Rendina Companys Remarkable Rebound

Rendina’s Remarkable Rebound

It’s been a rocky road, but the pioneering development firm is once again on a roll.

This doesn’t seem like it will be a story with a happy ending.

A healthcare real estate (HRE) firm’s founder, CEO and primary new business developer dies of cancer at the age of 52 in 2006, leaving his oldest son in charge at the tender age of 26.

The firm sells its property management division and nearly its entire medical office building (MOB) portfolio during 2005-07, adding to concerns about its future viability and commitment to the MOB space.

Recognizing the need to reestablish relationships and credibility with both existing clients and new prospects, the son works with one of his two younger brothers and his experienced executive team to take steps to restore confidence and rebuild the business – only to run into the teeth of the Great Recession of 2007-09 and the healthcare reform hangover of 2010.

The company endures one and a half years without starting a new development project and a third of the employees have to be let go when the recession hits.

Then, when it finally seems the firm has turned the corner in 2011-12, first the son, then one of the firm’s other executives, receive their own cancer diagnoses.

Despite this almost unbelievable string of personal and professional calamities, HRE development firm Rendina Cos. does have an upbeat story to tell – and company officials say they have no intention of writing the final chapter for many years to come.

Under Chairman and CEO Richard M. Rendina, now an industry veteran at 33, Rendina Cos. appears to have restored its credibility and refilled its development pipeline. Since Bruce A. Rendina, the firm’s founder, passed away Dec. 13, 2006, after a 17-month battle with glioblastoma multiforme, an aggressive form of brain cancer, the firm has developed 21 new real estate projects and acquired one, adding a total of about 1.1 million square feet.

Meanwhile, the younger Mr. Rendina completed treatment for non-Hodgkin’s lymphoma in June 2011 and the cancer remains in remission, while former Executive VP – Business Development Todd H. Varney also recently celebrated one year of being cancer-free after being treated for prostate cancer.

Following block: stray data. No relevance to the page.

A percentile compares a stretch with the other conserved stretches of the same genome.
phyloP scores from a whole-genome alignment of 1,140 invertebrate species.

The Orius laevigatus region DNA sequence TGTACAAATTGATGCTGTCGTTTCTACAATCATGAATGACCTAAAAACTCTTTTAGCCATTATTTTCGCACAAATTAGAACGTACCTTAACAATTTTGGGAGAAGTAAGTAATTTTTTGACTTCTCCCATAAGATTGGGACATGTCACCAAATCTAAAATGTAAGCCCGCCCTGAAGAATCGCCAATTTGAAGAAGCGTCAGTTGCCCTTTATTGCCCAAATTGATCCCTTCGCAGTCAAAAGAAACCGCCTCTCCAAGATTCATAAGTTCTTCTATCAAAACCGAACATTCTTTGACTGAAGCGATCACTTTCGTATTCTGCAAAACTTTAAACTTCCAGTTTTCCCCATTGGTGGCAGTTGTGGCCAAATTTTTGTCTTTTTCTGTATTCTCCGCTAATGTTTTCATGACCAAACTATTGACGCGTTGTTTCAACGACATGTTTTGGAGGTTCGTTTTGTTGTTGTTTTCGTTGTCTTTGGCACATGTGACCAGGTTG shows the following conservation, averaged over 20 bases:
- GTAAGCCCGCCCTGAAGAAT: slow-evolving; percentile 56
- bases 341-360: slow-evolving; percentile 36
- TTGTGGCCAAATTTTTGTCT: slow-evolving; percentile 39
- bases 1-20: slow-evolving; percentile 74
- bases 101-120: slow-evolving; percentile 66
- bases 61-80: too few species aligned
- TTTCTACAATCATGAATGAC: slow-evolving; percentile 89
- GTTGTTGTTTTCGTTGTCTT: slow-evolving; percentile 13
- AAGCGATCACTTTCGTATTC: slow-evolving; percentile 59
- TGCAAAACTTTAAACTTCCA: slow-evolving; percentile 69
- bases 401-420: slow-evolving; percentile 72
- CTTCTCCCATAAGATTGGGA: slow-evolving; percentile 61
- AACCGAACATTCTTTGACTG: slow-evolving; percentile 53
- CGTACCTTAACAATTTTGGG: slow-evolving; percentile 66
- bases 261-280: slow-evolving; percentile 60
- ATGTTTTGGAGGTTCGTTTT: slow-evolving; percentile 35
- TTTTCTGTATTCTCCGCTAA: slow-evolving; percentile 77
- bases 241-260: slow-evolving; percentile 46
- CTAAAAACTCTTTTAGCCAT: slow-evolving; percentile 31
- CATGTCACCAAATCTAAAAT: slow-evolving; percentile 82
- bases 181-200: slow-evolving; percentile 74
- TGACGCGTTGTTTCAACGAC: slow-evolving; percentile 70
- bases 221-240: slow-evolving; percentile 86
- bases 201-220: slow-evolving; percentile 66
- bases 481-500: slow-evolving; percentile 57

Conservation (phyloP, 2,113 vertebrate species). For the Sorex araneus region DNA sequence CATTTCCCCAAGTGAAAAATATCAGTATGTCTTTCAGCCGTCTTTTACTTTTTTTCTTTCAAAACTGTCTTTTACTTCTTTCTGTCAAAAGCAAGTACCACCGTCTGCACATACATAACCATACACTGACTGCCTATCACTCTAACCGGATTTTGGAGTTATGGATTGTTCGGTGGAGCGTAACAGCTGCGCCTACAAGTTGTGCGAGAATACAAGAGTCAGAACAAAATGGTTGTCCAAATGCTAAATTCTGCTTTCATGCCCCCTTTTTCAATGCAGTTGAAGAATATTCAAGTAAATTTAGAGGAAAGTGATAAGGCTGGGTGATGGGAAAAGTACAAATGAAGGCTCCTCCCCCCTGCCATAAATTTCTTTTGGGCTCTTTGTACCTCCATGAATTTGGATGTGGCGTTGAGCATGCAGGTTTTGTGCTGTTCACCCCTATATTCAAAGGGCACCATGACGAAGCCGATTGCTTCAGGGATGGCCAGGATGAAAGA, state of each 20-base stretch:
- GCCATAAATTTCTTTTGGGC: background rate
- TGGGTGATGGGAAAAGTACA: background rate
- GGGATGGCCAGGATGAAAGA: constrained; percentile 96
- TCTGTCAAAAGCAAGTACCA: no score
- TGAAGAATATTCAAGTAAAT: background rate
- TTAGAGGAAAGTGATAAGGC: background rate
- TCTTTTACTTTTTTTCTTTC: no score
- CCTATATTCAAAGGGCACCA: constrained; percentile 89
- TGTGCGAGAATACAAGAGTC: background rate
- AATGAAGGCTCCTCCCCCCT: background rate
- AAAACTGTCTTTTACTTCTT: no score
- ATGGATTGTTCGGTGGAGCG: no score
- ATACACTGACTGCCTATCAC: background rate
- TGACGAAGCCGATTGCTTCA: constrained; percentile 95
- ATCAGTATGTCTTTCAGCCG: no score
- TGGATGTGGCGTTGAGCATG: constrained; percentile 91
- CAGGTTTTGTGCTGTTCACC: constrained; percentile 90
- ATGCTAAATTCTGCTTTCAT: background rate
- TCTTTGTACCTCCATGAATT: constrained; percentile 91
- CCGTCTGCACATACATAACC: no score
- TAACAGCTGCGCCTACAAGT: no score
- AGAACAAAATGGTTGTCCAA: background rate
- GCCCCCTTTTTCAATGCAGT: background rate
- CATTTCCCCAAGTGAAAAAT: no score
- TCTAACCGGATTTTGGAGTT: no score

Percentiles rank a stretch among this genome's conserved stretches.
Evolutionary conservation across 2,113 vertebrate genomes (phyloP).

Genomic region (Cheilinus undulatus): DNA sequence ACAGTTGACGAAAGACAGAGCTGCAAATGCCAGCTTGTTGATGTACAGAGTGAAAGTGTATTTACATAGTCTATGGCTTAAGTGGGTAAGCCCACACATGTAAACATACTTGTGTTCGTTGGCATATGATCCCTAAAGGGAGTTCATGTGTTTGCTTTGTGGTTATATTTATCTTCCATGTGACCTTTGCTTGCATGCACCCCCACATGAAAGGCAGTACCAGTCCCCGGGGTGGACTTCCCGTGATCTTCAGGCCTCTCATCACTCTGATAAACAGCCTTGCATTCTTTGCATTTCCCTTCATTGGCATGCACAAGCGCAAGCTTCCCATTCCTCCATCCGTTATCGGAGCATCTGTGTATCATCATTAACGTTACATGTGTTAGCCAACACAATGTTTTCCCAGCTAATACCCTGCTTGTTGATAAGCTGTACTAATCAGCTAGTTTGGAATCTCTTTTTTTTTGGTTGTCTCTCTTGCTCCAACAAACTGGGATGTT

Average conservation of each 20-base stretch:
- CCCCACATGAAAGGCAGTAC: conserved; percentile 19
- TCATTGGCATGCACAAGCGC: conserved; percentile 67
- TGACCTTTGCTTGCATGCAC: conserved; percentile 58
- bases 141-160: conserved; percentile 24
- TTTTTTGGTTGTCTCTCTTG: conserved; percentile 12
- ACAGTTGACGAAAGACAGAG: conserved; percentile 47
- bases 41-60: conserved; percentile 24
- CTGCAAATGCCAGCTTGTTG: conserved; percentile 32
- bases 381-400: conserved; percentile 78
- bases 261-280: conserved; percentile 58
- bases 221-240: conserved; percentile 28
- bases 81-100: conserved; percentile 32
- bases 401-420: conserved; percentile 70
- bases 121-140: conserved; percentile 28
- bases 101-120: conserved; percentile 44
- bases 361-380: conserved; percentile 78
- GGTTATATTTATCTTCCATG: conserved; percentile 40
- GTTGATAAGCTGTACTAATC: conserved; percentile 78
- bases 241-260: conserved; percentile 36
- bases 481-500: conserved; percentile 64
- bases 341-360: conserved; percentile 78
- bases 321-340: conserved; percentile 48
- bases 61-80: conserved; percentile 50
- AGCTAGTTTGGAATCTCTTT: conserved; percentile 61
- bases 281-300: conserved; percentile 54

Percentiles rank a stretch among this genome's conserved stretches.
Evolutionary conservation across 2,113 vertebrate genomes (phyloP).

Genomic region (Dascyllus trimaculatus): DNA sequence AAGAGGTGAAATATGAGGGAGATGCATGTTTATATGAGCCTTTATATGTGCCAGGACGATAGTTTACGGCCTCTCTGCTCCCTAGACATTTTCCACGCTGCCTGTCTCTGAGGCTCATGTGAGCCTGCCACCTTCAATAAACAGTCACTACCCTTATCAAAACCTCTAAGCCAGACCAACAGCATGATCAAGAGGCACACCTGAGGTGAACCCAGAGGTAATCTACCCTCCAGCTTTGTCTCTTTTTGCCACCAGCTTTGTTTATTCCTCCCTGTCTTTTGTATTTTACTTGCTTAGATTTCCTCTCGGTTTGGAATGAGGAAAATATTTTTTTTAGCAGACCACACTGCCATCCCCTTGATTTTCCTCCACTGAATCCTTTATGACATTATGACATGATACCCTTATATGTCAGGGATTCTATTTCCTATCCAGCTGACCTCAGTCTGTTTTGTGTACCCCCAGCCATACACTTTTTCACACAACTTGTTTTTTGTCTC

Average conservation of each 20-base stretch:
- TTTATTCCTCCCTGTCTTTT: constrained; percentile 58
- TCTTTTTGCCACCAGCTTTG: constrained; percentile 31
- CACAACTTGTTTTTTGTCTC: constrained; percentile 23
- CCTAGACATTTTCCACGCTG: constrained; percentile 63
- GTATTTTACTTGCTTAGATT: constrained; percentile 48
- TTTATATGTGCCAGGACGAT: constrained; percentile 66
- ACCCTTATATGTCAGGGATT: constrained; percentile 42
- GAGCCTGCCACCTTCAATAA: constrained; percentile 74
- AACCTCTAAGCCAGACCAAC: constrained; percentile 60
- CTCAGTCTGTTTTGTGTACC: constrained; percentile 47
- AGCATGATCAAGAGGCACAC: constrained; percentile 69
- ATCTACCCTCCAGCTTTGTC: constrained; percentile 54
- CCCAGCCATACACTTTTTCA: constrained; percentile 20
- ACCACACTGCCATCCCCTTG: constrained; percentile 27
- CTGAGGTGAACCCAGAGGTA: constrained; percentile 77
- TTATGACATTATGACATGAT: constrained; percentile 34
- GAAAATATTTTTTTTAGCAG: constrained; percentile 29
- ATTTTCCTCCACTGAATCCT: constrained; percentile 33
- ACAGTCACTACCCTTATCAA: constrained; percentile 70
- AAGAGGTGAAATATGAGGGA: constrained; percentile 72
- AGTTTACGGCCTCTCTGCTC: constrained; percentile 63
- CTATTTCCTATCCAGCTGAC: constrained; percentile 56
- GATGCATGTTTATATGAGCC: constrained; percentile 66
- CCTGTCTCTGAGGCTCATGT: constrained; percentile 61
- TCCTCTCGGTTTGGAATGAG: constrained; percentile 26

Mr. Rendina has also apparently turned out to be a pretty good boss. In March, he received one of the South Florida Business Journal’s Ultimate CEO Awards, which honor “exceptional leaders who have set the standard in the corporate community, including civic leadership and charitable contributions” in Palm Beach County. Rendina Cos. is now back up to more than 60 employees – including all three Rendina brothers. Middle brother Michael D. Rendina has been with the firm since November 2005 is now chief operating officer. The youngest brother, David, graduated from Florida State University in 2010, worked for the company during 2010-11, and rejoined in January of this year as Internet Marketing Analyst.

It had been more than four years since Healthcare Real Estate Insights™ last did an extended interview with Richard Rendina – back in fall 2008. We recently had the opportunity to speak with him again and he brought us up to speed on Rendina Cos.’ remarkable rebound.

Murray Wolf: Rendina Cos. sold a 22-building portfolio to Windrose Medical Properties at a price of about $241 million in 2005. Then, in January 2007, Health Care REIT Inc. (NYSE: HCN), which had just acquired Windrose, announced the acquisition of more MOBs from Rendina Cos. That deal, which closed in May 2007, ultimately included 17 MOBs and was valued at $287.7 million. It also included Rendina’s Paramount Real Estate Services property management division. When we spoke not too long after that, in November 2008, your father’s death and the sale of the MOBs to Windrose were still fresh in people’s minds. But you had also just reached a major milestone by breaking ground on the first project to be sold and started under your leadership, so it looked like things were heading in the right direction. Then the Great Recession hit. Can you please bring us up to speed on what has happened since?